Monday, October 23, 2006

Color Compositions

Below is my comment at Dressaday 10-22-06 (And Shoes), where Erin asked if we had the recommended two or three color wardrobe. Lots of wonderful colorful answers.

This picture is an example of a couple of the color principles I've listed below:
#1—two similar colors fighting with each other rather than working together. The shades of sage and aqua on the dress do, I think, go together well, but it was hard to find the exact shades that would. They are also an example of a potential fade-into-the-wallpaper muted combination.
#5—The red-violet background to the sage-&-aqua dress is an example of the muted complimentary combination, in which the colors brighten each other to our eyes, but the total is still not too bright for those who prefer mixed, muted colors
#1—The background yellow-green and the sage are a definite example of similar colors which really don't work together. In Chevreul's words they "injure" each other.

MinaW said

"I used to have only a few colors — bluegreens especially — in my closet. I also used to be so pale that black, grey, or the brights like orange made me look like a dead fish-belly, so my choices were somewhat limited. (The only sort-of-brights I could wear were very mixed: peach, aqua, violet.)

Then I started dyeing fabric and clothes, and my choices expanded to new favorites I hadn't even known were possible. And I took color theory, and learned how to combine any colors, even previous unfavorites, in ways I liked.

A couple of things I've learned:
1—If your closet only has shades of one or a few colors they don't all go together! Too close shades of the same color can often fight, not enhance each other. This is true of black or grey or white too.
2—Neutrals like gray have color in them too, it's just hard to see what it is. But put two greys next to each other; one might go green, the other red, and you can see what the underlying shade is. (I discovered this working in a carpet store, where a whole houseful of something that turned out to be an unexpected green-gray or pink-grey could be a disaster. (Especially when the couch or wallpaper it was chosen to go with went the other way.)
3—For those who have lots of shades of one or a few colors in your wardrobe, where it might be hard to find a cardigan or jacket that goes with them, go to a complimentary color. When I had mostly blue-greens, and started branching out, a muted purple or red-violet went with everything in the closet.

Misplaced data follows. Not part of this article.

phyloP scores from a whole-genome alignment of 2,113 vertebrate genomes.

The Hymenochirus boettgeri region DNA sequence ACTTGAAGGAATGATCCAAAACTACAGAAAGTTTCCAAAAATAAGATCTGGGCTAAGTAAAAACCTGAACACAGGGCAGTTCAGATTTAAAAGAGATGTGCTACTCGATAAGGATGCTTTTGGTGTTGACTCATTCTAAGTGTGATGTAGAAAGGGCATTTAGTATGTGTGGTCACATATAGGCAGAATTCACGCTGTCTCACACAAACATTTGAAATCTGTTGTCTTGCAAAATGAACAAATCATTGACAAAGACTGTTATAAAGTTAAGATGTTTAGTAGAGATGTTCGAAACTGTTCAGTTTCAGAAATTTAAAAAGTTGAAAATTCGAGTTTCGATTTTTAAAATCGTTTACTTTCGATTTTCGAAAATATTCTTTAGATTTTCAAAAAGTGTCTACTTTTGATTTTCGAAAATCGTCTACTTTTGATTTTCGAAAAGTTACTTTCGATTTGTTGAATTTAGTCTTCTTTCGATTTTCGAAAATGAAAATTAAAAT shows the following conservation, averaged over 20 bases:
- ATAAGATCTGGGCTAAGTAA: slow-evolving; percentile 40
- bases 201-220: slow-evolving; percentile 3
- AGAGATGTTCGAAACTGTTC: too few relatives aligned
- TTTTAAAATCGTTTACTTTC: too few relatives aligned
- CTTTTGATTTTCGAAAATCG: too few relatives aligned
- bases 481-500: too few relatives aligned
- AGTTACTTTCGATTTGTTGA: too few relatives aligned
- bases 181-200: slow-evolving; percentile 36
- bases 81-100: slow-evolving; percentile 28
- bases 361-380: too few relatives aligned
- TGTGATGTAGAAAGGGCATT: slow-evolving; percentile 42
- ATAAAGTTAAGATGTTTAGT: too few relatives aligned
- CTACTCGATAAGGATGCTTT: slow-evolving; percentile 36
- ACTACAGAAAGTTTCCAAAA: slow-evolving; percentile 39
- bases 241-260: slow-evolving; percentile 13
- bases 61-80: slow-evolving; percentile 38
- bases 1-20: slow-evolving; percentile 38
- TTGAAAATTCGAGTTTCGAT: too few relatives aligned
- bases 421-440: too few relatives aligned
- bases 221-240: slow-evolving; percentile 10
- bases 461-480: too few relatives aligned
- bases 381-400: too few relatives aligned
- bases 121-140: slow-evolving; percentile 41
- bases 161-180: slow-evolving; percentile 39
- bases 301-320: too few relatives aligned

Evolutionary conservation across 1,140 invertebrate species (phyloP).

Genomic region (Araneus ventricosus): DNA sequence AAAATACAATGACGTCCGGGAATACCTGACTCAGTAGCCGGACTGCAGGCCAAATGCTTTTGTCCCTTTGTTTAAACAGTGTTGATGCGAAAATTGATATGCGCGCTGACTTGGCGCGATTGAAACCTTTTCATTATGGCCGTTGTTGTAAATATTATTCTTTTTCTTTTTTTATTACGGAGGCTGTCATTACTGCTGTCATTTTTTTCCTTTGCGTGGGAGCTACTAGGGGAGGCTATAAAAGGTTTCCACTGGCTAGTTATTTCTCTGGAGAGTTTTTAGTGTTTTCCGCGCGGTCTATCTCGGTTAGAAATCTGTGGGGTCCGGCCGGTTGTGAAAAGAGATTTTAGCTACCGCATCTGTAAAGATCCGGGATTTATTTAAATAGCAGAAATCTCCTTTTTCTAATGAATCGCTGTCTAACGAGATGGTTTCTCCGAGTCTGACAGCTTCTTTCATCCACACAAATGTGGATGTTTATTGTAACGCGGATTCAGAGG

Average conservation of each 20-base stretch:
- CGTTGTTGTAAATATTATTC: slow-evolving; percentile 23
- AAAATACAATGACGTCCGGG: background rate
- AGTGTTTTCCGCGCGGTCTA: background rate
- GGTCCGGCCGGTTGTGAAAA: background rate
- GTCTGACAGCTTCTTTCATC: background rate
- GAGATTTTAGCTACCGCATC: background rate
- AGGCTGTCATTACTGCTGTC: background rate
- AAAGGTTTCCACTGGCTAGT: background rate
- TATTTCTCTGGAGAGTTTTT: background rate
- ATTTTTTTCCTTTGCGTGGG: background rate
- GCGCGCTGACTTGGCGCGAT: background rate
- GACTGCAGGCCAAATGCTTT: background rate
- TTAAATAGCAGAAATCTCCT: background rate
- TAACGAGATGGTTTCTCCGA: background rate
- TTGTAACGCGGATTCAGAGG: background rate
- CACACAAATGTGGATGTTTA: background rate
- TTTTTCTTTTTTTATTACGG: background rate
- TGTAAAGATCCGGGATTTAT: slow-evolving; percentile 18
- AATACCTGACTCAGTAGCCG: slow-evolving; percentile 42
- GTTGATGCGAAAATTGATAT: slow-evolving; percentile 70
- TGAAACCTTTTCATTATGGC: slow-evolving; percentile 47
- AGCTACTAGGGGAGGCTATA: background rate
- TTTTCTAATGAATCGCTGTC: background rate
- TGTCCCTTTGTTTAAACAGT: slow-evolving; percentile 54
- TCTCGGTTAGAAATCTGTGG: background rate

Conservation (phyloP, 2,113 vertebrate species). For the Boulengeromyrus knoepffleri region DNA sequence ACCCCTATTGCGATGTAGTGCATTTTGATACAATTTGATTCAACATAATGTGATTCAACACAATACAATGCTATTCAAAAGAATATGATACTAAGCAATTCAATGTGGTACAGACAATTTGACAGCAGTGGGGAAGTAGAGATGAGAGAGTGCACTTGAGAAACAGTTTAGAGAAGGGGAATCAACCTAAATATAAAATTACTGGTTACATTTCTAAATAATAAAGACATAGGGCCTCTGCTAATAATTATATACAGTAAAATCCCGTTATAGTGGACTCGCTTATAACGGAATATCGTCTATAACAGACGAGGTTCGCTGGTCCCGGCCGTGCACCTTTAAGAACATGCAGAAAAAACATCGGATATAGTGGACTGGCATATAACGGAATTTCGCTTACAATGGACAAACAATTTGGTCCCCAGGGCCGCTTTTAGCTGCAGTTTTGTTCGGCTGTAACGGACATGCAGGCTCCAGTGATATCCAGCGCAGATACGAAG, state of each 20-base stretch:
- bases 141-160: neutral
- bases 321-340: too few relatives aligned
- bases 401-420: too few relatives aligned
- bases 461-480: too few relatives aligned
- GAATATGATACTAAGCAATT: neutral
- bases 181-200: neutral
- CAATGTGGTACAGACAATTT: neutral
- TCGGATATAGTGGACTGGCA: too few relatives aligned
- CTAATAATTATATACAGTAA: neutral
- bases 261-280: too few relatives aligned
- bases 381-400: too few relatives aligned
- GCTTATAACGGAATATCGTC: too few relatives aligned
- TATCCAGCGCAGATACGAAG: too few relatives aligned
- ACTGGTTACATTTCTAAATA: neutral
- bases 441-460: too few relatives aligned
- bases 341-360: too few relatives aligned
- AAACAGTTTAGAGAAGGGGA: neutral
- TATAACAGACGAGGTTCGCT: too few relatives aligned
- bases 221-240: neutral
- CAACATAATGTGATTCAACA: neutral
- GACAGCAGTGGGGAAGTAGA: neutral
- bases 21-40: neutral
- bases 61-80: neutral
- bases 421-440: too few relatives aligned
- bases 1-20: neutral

4—Don't stress about not knowing the color wheel and what's a complimentary color. The color wheels are all wrong anyway. Use your eyes; choose a contrast you like the look of.
5—If like me, you tend to prefer somewhat muted colors, and worry that you fade into the wallpaper… you may be very pleased with the muted-contrast combination. Choose your favorite muted color. Now go to an approximately opposite color, and choose a muted version you like. The two, being sort-of opposites, will make each other brighter to the eye, and yet not be so bright they scare you.
6—A trick from quilting: choose prints which contain colors you like to wear together. Then it suggests a whole bunch of combinations, and goes with lots of your clothes. Just don't make the corollary quilter's error and get too boring by being monochrome (all shades of one color) with no contrast.
7—The stategy of having neutrals in skirts, and colors in tops, like someone mentioned, can make bringing in colors easy. As a roommate & I discovered long ago, a flattering neutral can be a duller version of your hair color.
8—The idea of a key piece of jewelry or garment like a patterned skirt or decorated jacket, with a collection of colors you like, is a great way to tie an outfit, a wardrobe, or a suitcase-full of clothes together." (India & Oracle mentioned this strategy)

9—And the one I didn't say there, 'cause it seemed to be getting into too much color theory, is that all colors with similar amounts of grey in them go together, but it's much trickier to put them with colors with different amounts: